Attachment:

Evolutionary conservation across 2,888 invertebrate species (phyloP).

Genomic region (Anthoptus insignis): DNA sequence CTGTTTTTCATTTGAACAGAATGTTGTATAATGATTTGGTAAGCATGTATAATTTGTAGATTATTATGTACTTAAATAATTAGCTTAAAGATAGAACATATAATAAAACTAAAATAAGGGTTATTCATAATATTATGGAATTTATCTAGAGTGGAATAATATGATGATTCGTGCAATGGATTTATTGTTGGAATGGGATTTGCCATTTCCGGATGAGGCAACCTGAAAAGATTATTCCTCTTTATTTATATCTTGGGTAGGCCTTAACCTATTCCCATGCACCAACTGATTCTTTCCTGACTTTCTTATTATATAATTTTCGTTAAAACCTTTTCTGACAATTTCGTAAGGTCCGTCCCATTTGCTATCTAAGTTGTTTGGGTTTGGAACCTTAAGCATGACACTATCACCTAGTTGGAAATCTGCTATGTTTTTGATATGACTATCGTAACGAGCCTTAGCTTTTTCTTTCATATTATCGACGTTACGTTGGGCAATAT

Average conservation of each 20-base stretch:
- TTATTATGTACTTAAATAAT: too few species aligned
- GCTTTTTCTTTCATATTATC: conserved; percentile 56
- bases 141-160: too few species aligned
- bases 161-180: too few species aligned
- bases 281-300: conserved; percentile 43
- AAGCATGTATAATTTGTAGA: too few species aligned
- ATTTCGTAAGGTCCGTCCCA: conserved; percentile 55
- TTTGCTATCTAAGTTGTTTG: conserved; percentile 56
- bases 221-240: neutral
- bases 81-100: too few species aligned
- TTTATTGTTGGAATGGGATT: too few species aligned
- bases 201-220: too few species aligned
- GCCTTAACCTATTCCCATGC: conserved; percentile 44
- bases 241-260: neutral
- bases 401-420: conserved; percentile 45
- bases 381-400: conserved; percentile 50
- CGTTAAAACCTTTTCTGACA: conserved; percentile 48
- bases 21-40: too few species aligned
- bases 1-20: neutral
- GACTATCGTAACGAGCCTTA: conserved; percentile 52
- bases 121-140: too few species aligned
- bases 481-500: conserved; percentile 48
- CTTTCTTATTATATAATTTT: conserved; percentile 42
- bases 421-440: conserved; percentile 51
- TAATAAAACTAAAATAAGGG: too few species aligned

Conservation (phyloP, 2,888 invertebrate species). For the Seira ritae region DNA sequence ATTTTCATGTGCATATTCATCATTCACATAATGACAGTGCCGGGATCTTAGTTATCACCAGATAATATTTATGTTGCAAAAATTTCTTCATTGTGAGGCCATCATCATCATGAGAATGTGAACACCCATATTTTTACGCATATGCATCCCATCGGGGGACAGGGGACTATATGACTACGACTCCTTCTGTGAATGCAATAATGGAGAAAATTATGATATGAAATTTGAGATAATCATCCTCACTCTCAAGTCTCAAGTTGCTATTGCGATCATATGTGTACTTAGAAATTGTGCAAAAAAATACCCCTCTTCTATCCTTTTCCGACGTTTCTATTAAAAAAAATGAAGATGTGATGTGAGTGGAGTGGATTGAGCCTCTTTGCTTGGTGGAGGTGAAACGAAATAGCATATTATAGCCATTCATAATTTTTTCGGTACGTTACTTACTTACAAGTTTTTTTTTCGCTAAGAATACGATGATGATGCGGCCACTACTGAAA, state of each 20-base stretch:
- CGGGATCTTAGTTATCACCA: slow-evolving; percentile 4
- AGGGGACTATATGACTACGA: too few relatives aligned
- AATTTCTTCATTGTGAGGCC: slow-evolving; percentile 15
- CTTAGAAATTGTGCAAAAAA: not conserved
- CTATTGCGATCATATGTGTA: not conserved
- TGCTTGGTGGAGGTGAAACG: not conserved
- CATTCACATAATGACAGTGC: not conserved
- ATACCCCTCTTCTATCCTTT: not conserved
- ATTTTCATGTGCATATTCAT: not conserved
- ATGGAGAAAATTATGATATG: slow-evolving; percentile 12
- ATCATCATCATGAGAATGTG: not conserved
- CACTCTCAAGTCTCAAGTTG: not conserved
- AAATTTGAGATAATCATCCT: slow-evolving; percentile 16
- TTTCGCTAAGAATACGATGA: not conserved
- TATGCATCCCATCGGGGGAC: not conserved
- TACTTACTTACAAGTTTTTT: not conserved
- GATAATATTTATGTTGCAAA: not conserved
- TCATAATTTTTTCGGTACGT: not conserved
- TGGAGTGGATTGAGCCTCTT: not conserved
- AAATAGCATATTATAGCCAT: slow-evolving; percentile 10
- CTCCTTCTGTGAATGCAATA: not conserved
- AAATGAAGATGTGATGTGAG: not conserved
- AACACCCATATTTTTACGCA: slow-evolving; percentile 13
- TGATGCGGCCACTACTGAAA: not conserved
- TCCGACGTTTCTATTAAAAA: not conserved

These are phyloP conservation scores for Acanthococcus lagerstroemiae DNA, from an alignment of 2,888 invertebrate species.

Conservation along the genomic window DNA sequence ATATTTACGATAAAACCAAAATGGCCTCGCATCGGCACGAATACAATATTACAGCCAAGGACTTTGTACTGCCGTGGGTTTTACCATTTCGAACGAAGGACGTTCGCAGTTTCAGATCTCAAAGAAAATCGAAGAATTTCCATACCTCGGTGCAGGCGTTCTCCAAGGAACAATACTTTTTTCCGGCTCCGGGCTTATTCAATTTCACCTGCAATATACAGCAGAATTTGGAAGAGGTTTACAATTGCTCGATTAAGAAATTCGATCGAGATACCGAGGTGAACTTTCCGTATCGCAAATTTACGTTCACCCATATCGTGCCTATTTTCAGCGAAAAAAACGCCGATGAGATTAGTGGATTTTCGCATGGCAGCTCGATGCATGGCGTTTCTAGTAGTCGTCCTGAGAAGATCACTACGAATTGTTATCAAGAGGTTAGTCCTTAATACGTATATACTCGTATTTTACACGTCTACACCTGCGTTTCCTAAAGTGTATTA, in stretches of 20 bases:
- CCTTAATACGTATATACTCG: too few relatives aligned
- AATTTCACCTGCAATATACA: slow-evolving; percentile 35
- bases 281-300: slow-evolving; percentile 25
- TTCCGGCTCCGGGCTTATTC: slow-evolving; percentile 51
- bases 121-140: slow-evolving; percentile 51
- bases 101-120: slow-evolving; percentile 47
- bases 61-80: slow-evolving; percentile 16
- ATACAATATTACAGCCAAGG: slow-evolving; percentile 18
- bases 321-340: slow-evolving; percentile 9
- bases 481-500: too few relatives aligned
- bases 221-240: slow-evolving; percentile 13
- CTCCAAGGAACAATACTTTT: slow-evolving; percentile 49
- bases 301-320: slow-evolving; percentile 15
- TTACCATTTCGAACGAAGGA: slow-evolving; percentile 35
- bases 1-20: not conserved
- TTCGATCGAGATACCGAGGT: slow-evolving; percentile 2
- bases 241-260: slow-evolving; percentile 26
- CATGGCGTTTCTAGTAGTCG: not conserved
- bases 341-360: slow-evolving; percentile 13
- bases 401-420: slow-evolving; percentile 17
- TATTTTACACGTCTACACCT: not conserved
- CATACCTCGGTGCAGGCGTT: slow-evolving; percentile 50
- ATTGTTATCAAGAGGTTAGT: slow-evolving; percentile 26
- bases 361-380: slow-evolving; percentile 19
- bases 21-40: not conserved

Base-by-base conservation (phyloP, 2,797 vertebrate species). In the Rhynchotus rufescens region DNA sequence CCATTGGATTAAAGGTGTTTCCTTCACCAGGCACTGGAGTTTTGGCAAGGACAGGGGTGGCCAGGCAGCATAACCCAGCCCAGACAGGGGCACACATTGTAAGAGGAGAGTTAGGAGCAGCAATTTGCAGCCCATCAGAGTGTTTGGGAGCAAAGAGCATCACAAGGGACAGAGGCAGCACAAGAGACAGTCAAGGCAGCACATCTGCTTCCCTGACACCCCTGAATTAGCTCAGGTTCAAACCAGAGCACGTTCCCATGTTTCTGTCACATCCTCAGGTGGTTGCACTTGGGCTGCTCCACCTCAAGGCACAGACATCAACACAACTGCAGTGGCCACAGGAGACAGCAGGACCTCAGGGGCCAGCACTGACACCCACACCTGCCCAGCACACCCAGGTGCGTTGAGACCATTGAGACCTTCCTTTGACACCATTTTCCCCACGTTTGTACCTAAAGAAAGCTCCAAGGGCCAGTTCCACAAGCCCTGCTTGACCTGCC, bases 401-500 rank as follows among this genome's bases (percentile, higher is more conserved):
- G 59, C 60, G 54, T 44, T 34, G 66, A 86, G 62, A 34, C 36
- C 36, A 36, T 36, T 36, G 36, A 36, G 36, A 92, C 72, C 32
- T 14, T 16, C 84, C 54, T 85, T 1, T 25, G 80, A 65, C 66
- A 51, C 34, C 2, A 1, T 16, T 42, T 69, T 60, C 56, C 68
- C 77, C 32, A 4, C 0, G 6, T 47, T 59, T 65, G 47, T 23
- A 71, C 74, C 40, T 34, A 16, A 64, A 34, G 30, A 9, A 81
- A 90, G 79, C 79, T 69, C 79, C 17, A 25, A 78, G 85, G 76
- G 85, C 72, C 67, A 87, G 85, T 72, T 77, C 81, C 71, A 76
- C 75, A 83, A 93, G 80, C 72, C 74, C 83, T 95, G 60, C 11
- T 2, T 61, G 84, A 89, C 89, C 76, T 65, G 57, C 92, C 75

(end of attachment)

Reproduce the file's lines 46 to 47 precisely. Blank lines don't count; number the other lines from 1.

- GATAATATTTATGTTGCAAA: not conserved
- TCATAATTTTTTCGGTACGT: not conserved